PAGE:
MPs divided over Nest-style drawdown default


MPs on the Work and Pensions committee are divided on the need for policymakers to intervene in the post-freedoms decumulation market.

Last week, the committee said the Government should not create a default option for savers who do not engage with their pension at retirement. It added: “Legislation for default options should only be introduced if long-term monitoring of the consumer outcomes from pension freedom indicates it is necessary.”

The last government has already intervened in the pensions accumulation phase by capping charges for auto-enrolment schemes at 0.75 per cent and creating Nest.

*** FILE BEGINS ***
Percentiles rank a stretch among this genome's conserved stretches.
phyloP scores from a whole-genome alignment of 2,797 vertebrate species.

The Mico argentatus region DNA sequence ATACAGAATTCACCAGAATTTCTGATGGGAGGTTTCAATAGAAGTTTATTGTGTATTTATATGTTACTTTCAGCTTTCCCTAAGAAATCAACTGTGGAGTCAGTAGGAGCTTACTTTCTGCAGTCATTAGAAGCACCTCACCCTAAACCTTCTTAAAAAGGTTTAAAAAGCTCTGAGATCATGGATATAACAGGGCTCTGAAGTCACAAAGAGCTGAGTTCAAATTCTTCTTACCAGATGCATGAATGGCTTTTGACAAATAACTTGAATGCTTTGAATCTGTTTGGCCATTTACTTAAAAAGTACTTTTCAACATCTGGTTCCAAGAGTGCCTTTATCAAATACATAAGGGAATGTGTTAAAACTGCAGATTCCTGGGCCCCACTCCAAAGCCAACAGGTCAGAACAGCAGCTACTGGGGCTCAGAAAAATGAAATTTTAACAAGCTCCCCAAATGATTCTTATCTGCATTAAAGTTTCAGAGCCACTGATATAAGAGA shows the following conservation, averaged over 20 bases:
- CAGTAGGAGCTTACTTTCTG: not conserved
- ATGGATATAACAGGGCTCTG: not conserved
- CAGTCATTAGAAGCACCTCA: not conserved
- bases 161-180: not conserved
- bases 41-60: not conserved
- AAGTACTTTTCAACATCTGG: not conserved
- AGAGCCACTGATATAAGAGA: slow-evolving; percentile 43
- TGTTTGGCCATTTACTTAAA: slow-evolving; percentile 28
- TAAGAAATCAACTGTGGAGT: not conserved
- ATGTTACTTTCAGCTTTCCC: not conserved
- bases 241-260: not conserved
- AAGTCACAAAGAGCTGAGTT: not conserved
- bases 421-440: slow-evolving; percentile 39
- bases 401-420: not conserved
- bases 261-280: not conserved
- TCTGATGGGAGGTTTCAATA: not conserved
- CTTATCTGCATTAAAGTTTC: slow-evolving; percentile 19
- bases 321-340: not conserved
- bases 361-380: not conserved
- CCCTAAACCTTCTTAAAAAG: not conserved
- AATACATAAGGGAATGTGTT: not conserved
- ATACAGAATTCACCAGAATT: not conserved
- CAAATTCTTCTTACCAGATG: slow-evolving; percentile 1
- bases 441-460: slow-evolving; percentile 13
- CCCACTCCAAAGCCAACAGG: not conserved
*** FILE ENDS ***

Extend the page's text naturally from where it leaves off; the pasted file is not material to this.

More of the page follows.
Speaking at a roundtable hosted by Prospect magazine last week, Conservative MP and committee member Craig Mackinlay said: “I’ve now come round to the thought that there has to be more of a default, like a fund of funds that is deemed to be pretty safe and pretty pedestrian.

“It should just about do for most people and there would be a market driven, safe fund that is the place to be, a little bit like Nest.”

Mackinlay’s fellow committee member and pensions all-party parliamentary group chairman Richard Graham maintains that the introduction of a default would mark a return to “the idea that the man in Whitehall knows best”.

Nurture Financial Planning managing director Simon Linstead says: “It just isn’t cost effective for us to deal with people with small pots but they desperately need some support, so  there could be a place for this.”